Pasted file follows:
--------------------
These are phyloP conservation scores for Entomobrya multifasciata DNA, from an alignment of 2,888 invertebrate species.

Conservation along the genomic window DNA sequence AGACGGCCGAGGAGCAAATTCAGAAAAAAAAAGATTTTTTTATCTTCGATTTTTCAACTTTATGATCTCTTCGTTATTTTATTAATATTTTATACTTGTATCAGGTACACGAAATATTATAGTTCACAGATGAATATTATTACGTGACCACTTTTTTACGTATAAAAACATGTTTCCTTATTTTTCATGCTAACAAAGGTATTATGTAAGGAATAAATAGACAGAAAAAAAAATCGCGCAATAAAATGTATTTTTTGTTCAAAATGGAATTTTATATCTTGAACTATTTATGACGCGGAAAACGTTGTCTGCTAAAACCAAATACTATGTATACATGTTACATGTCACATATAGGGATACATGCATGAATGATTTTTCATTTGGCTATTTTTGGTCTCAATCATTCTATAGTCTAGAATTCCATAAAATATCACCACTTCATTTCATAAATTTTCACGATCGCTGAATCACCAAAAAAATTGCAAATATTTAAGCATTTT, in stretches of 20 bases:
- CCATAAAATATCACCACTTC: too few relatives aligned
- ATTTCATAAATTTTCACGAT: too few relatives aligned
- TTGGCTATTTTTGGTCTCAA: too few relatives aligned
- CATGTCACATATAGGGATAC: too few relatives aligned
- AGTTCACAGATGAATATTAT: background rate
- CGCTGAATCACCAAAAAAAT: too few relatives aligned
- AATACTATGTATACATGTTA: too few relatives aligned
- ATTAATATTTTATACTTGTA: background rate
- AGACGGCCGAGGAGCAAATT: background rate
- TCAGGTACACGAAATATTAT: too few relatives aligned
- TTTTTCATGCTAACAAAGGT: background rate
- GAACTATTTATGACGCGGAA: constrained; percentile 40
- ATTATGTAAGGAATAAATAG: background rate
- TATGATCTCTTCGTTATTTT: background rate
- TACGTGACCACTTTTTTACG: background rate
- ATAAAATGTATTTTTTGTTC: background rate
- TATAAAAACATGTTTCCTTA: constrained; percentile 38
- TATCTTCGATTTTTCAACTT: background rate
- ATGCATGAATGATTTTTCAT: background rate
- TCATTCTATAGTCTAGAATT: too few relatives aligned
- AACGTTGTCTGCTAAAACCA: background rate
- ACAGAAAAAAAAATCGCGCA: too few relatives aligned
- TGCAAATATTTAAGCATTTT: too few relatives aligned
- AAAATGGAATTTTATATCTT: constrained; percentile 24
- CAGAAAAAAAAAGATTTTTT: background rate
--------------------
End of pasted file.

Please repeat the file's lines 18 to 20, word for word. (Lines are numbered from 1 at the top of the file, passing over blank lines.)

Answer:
- ATAAAATGTATTTTTTGTTC: background rate
- TATAAAAACATGTTTCCTTA: constrained; percentile 38
- TATCTTCGATTTTTCAACTT: background rate